'Worthwhile elephants make it real.'
‘Of course.’ I can hear you thinking. ‘Tell us something we don’t already know.’ Or, perhaps – and quite reasonably so – you are wondering what on earth I am talking about. If, by chance, I have spiked your curiosity, let me break it down into 3 parts that form important ingredients of inspiring and effective conversations at work: worthwhile; elephants; make it real. It’s about a degree of focus and quality of contact that can release energy, engender engagement and achieve great results.
First: worthwhile. ‘If we were to be having a really useful conversation, what would we be talking about?’ (Claire Pedrick). ‘What outcome from this conversation will mean our time together will have been well spent?’ Or, ‘First things first – begin with the end in mind.’ (Stephen Covey). The aim here is to clarify goals and aspirations, test implicit assumptions and co-create focus. It addresses the question: ‘Of all the things we could spend time doing together, what would make this valuable?’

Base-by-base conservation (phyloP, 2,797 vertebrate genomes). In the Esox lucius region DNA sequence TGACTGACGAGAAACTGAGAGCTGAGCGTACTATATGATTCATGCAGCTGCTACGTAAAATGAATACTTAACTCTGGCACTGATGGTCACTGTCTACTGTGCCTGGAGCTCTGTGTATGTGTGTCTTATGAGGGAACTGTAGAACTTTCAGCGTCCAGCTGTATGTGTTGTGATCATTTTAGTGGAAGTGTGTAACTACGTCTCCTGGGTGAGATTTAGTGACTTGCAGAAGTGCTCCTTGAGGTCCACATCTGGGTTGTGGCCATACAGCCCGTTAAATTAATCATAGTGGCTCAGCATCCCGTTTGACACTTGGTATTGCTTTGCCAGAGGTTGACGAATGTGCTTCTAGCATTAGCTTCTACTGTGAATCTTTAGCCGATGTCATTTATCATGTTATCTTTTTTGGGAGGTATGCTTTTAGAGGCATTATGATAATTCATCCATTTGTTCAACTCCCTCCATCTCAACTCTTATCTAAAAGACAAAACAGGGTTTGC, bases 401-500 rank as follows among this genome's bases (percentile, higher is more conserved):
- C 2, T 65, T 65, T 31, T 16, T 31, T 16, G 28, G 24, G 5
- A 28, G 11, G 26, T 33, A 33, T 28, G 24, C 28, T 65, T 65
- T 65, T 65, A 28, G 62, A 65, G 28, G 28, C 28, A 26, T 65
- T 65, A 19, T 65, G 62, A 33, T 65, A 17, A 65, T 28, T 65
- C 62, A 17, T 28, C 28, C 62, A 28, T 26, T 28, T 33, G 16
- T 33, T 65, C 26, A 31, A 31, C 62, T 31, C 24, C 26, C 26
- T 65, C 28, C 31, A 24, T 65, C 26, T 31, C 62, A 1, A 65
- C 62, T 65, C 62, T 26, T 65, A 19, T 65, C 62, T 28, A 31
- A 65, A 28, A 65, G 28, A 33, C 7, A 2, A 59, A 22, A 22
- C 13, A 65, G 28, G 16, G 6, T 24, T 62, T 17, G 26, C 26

Second: elephants. ‘The most valuable thing any of us can do is find a way to say the things that can’t be said.’ (Susan Scott). It’s about naming the proverbial elephants in the room or, in Gestalt, speaking the unspoken, saying the un-said. ‘What are we not talking about that, if we were to talk about it, would release fresh insight and energy in this conversation…and in this relationship too?’ This is an invitation to ‘radical candour’ (Kim Scott), to practise courage, disclosure and openness.
Third: make it real. ‘What matters most to you in this?’ It’s about being real…doing real…avoiding an unhelpful, distracting dance around the most important questions and issues in the room. Cultural complexities surface here: how to hold conversations that are open and honest and, at the same time, respectful of different cultural nuances and norms. The core principle here is ‘challenge with support’ (Ian Day & John Blakey): having the conversations we need to have to move things forward.